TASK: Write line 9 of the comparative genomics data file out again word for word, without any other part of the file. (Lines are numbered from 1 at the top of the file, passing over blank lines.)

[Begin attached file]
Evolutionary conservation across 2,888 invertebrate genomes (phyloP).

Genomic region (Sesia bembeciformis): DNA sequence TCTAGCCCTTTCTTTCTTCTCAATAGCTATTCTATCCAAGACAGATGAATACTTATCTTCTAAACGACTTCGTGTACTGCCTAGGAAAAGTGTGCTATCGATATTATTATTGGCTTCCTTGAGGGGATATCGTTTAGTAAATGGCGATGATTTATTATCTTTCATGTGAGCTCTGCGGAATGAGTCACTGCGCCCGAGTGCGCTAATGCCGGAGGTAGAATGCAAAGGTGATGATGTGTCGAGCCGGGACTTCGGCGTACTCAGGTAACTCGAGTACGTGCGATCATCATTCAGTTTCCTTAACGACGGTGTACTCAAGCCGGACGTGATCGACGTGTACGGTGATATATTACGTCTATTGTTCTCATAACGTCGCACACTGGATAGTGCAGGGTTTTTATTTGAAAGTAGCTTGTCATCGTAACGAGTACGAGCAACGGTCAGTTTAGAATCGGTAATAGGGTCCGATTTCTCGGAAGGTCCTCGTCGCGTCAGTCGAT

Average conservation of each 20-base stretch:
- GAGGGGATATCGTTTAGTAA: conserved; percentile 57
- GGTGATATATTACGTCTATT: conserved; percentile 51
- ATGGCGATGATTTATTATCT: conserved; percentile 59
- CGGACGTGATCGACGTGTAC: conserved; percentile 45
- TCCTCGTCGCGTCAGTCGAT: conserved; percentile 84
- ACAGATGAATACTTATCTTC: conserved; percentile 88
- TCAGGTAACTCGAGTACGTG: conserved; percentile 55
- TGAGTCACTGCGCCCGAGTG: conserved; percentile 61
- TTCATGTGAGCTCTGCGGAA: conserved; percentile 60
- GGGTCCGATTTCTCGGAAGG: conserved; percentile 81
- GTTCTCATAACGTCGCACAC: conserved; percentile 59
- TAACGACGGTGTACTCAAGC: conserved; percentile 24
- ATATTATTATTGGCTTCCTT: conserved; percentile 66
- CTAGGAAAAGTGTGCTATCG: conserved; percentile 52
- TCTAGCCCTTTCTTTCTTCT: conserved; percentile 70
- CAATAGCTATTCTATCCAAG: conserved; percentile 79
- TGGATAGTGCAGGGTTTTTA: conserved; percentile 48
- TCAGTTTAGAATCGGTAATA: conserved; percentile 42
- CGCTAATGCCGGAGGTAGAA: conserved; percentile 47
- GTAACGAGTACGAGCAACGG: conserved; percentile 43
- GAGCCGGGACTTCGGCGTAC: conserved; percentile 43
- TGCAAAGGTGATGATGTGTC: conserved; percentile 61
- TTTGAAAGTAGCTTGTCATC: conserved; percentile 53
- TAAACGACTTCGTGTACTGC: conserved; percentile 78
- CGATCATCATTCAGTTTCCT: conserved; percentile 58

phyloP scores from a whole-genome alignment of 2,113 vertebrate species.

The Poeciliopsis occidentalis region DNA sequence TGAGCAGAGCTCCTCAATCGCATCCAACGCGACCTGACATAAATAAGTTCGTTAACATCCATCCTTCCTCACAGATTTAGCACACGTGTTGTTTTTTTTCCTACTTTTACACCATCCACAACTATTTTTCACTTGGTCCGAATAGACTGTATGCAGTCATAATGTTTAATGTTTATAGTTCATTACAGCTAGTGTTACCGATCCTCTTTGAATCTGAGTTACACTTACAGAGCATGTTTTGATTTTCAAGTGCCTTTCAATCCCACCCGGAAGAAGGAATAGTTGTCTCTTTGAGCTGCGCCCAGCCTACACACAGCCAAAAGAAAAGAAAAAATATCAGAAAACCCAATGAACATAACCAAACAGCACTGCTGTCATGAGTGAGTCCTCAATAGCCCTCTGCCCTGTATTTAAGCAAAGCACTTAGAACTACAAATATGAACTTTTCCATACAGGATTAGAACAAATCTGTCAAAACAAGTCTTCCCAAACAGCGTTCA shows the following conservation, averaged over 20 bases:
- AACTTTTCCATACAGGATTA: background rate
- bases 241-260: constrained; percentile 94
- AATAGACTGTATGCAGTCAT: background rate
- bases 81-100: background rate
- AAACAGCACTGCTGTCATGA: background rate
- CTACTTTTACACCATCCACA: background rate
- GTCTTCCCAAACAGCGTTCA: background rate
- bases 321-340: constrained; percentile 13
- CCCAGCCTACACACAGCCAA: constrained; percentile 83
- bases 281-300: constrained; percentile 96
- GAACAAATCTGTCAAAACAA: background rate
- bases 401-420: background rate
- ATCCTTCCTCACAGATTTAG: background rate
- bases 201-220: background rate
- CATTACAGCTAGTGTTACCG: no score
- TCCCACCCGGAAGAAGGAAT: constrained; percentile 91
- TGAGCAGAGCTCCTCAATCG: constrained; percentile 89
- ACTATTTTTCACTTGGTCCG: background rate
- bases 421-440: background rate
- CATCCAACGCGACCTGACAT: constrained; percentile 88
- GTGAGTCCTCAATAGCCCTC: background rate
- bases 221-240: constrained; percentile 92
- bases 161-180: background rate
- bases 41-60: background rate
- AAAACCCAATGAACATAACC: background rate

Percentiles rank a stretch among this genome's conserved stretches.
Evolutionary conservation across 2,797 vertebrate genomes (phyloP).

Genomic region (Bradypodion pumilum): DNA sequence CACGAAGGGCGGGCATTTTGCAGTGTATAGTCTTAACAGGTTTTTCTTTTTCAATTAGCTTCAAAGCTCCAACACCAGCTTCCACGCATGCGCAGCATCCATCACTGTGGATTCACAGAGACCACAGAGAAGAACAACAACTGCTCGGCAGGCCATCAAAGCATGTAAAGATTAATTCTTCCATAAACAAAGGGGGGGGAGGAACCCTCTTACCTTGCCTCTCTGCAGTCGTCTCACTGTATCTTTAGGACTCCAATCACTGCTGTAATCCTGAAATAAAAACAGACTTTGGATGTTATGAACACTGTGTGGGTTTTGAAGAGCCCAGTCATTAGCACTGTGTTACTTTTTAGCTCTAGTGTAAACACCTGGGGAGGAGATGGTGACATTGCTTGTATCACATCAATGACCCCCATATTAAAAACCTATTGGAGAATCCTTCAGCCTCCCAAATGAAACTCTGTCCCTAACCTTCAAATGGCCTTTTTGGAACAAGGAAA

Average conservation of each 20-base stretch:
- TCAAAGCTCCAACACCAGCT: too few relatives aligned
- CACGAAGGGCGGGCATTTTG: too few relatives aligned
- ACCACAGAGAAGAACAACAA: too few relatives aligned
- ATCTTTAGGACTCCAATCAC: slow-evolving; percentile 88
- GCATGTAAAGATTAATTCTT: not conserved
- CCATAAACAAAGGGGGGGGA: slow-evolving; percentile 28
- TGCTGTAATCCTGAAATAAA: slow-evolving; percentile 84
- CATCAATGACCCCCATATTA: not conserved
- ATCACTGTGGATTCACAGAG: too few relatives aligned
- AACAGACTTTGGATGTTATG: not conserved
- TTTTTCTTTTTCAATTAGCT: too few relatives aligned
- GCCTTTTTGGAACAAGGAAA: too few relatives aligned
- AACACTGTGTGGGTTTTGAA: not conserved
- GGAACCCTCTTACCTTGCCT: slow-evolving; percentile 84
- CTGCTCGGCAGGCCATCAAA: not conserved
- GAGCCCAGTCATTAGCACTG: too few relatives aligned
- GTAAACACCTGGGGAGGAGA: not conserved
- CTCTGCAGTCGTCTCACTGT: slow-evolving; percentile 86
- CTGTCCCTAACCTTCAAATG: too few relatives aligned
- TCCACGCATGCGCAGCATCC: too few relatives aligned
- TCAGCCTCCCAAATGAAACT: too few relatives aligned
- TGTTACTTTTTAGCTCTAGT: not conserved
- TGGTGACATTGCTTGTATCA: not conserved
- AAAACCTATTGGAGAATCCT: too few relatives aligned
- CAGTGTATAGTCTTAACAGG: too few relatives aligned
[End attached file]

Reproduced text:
- ACAGATGAATACTTATCTTC: conserved; percentile 88